The list of spinach health benefits is long – but how good is it really? In this article, we’ll tell you all you need to know about spinach nutrition facts.
Spinach Benefits: These Nutrients Make Spinach Healthy
Is spinach good for you? The short answer is yes, but not quite as healthy as it has been rumored to be in the past. In the year 1890, the physiologist Gustav von Bunge measured the iron content of dried spinach at 35 grams per 100 grams, and so began the myth that spinach is ridiculously high in iron.
Unfortunately, our friend Gustav was wrong: spinach is made of about 90 percent water and actually contains only about 3.5 milligrams of iron per 100 grams. But this amount still happens to be enough for the vegetable to officially count as a good source of iron – so including spinach in your nutrition has its benefits.
In addition to iron, magnesium, and zinc, spinach contains a number of essential vitamins:
- Spinach is rich in folic acid. This nutrient belongs to the group of B-vitamins, which are essential for cell maturation and reproduction.
- Vitamin A boosts skin and hair growth and helps skin repel viruses and bacteria.
- Another nutrition fact: spinach is rich in beta carotene, which improves eyesight and boosts your immune system. Carotenoids also have an antioxidant effect, meaning they protect your cells from lingering free radicals.
- Spinach is also rich in vitamin C, a powerful antioxidant which may reduce your risk of chronic disease.
- The high vitamin K content of spinach may benefit your bones.
Spinach Health Benefits: Tips
One more important nutrition fact: spinach contains a high amount of oxalic acid. This makes it difficult for your body to absorb iron and other important nutrients. To help you get more spinach health benefits, you can get around this problem in two ways:
- Blanching: blanching your spinach before cooking it sinks the oxalic acid levels, allowing your body to get the most of spinach health benefits.
- Calcium binds with oxalic acid in the stomach: Eating spinach together with calcium-rich foods will increase the bioavailability of the good stuff in spinach, so you can gain more of the health benefits that this leafy green has to offer.
Nitrate in Spinach: Is It Bad for Your Health?
Some people are critical of the high nitrate content of spinach. Is spinach really good for you if it contains compounds that are potentially carcinogenic? After all, nitrates and nitrites are the oft-cited reason that processed meats don’t belong in a healthy diet.
- Kate Allen of the World Cancer Research Fund says “It’s not so much nitrates/nitrites per se [that are carcinogenic], but the way they are cooked and their local environment that is an important factor. For example, nitrites in processed meats are in close proximity to proteins (specifically amino acids). When cooked at high temperatures this allows them to more easily form nitrosamines, the cancer-causing compound.”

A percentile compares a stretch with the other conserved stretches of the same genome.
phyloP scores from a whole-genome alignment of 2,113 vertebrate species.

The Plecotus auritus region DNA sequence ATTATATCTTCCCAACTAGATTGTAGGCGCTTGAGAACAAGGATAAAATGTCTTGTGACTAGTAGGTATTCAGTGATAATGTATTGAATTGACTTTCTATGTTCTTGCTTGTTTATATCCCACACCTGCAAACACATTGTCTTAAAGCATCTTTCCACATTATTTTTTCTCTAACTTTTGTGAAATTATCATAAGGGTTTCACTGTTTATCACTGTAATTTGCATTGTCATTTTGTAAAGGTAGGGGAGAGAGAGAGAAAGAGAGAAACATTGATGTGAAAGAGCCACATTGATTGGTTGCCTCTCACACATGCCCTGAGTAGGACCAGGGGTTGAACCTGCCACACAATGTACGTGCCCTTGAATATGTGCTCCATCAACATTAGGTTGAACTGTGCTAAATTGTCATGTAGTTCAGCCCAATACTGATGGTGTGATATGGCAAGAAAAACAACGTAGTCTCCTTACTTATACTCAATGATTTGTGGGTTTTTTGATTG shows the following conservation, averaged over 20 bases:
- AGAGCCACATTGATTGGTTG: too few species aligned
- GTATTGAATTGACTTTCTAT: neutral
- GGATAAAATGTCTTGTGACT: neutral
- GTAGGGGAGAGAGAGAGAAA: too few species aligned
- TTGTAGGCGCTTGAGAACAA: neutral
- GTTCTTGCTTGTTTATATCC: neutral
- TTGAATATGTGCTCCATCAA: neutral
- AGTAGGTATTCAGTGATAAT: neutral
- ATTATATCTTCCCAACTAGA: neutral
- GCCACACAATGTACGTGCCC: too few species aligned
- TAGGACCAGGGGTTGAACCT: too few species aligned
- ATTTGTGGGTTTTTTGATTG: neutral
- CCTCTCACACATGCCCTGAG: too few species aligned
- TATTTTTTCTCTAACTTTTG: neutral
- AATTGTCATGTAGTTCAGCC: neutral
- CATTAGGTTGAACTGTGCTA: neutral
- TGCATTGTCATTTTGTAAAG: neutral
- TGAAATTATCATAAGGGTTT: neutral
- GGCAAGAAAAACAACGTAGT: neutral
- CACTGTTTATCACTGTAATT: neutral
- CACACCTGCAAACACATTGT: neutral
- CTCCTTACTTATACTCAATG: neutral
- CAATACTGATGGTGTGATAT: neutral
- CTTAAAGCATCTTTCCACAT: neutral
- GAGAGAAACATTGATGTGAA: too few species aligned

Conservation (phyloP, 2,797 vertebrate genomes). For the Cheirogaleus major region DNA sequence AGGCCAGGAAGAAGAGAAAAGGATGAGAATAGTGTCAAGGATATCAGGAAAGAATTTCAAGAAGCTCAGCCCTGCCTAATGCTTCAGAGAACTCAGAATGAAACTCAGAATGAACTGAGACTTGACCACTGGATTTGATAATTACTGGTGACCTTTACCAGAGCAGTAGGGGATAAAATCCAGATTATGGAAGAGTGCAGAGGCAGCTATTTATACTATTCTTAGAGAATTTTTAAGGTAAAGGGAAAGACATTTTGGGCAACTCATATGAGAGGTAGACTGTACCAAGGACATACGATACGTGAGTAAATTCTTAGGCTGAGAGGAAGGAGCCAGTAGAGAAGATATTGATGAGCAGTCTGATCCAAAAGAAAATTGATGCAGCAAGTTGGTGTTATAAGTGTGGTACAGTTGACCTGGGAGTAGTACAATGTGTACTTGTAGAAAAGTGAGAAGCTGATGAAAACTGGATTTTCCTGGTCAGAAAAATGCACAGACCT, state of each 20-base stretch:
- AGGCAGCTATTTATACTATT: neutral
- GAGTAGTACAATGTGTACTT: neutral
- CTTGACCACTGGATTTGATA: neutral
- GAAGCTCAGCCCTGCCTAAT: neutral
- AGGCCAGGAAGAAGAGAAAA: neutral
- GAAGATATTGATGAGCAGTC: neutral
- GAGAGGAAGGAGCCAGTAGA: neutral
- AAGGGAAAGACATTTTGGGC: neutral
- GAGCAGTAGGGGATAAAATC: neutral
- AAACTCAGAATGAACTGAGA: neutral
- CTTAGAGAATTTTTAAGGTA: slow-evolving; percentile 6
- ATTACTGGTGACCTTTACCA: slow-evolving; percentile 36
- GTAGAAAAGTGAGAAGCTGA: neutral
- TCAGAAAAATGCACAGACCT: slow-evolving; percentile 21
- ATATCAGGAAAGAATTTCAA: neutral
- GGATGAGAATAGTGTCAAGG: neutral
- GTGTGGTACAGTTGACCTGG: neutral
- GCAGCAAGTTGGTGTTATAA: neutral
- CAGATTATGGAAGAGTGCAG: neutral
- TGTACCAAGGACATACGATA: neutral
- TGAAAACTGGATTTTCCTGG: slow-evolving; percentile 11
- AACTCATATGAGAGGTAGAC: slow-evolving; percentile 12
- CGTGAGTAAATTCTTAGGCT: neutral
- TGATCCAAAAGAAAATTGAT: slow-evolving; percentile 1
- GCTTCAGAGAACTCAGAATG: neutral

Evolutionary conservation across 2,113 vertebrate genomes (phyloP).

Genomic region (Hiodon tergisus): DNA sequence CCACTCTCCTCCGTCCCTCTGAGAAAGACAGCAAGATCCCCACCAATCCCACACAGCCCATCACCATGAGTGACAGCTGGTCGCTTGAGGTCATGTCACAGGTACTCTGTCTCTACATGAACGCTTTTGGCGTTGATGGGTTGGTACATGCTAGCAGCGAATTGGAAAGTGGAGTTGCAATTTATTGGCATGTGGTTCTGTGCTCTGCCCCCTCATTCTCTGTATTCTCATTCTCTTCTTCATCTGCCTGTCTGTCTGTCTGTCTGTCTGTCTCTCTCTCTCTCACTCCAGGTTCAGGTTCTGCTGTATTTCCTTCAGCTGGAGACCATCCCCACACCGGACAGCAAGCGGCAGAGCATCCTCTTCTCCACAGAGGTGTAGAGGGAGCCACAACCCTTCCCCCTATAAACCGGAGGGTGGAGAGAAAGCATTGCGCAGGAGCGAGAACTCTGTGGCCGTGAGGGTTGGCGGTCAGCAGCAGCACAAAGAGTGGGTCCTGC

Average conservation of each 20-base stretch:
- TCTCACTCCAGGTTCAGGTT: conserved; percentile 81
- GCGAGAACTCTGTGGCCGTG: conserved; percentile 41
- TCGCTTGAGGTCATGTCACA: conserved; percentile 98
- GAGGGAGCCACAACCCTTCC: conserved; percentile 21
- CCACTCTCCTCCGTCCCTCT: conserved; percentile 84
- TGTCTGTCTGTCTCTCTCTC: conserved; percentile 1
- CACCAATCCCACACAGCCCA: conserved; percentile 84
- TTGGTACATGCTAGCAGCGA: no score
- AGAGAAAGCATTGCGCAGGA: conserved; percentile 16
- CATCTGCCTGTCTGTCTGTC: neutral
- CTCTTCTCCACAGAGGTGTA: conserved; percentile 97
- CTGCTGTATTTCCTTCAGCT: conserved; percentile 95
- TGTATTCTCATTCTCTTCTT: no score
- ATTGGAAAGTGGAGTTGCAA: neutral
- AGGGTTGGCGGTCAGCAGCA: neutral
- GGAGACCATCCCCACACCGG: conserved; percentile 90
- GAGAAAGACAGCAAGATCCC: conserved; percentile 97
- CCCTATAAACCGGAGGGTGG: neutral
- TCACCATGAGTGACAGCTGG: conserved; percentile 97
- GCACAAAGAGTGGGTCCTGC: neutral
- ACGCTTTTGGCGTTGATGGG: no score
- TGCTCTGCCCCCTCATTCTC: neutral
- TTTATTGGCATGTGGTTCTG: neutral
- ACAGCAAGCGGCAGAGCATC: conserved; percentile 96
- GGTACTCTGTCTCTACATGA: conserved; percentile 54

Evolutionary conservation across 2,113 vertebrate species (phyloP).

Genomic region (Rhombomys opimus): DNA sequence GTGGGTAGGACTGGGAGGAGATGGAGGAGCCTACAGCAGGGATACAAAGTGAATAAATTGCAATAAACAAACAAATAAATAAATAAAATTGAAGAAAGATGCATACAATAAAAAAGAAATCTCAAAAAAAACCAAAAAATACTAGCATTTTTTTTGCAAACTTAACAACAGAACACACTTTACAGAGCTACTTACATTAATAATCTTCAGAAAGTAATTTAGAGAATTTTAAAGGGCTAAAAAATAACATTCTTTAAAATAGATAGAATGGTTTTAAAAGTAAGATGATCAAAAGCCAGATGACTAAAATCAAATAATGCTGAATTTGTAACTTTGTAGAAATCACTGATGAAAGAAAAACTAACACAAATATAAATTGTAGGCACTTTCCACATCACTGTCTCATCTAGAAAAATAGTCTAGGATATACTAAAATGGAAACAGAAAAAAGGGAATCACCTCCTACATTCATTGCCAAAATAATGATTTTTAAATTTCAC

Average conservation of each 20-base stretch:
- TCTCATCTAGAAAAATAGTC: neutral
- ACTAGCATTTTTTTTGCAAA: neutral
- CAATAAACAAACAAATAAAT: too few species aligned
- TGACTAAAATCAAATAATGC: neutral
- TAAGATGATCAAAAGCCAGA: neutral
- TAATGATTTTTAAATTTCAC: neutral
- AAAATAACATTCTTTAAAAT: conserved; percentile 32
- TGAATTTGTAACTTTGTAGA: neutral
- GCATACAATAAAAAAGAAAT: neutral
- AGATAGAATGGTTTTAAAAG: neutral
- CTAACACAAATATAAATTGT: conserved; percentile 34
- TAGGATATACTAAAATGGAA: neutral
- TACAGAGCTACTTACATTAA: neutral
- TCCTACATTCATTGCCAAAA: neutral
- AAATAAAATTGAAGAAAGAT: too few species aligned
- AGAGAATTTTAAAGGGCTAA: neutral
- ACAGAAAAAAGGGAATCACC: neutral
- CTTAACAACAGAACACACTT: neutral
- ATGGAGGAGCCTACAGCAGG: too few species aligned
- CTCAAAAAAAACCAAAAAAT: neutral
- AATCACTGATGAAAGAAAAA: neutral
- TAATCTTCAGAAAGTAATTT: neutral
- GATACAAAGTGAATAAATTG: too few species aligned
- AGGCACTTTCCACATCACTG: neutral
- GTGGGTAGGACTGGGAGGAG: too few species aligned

- Amanda Cross, of the cancer epidemiology department at Imperial College, London, says “We have observed increased risks associated with nitrate and nitrite from meats for some cancers, but we haven’t observed risks associated with nitrates or nitrites from vegetables.” Far from being unhealthy, some experts even argue that nitrites and nitrates ought to be considered essential dietary nutrients.
In the end, the science suggests that leafy greens that are high in nitrates and nitrites are linked with beneficial health effects. Spinach benefits your health, and is not considered a risky food.
Spinach Nutrition: Go Organic
Despite the many spinach health benefits, there is one thing to watch out for.
The EWG (Environmental Working Group) has been ranking popular fruits and vegetables according to their pesticide contamination every year, since 2004. And spinach is notorious for ranking consistently high on the list.
In 2020, spinach was once again ranked number 2, second only to strawberries as the dirtiest vegetable. And by weight, more pesticide residues were found on spinach than any other produce tested, with an average of 7.1 pesticides on each sample. Even more alarmingly, permethrin, a neurotoxic chemical which is banned from use on food crops in Europe, was found on 76 percent of samples tested.
If you’re on a budget, and trying to decide which things to buy organic and which things you can deal with in conventional quality, we think it’s pretty clear on which side of the fence spinach lands. If it’s not possible for you to buy organic spinach, at the very least, be sure to wash spinach thoroughly before eating, especially if you’re planning on eating it raw.
Got too much spinach? This article may help: How to Freeze Spinach: Preserving Freshness
This article was translated from German to English by Christie Sacco. You can read the original here: Spinat ist gesund: Nährstoffe und Eisengehaltaffiliate links: If you buy here, you actively support Utopia.org because we get a small portion of the proceeds.
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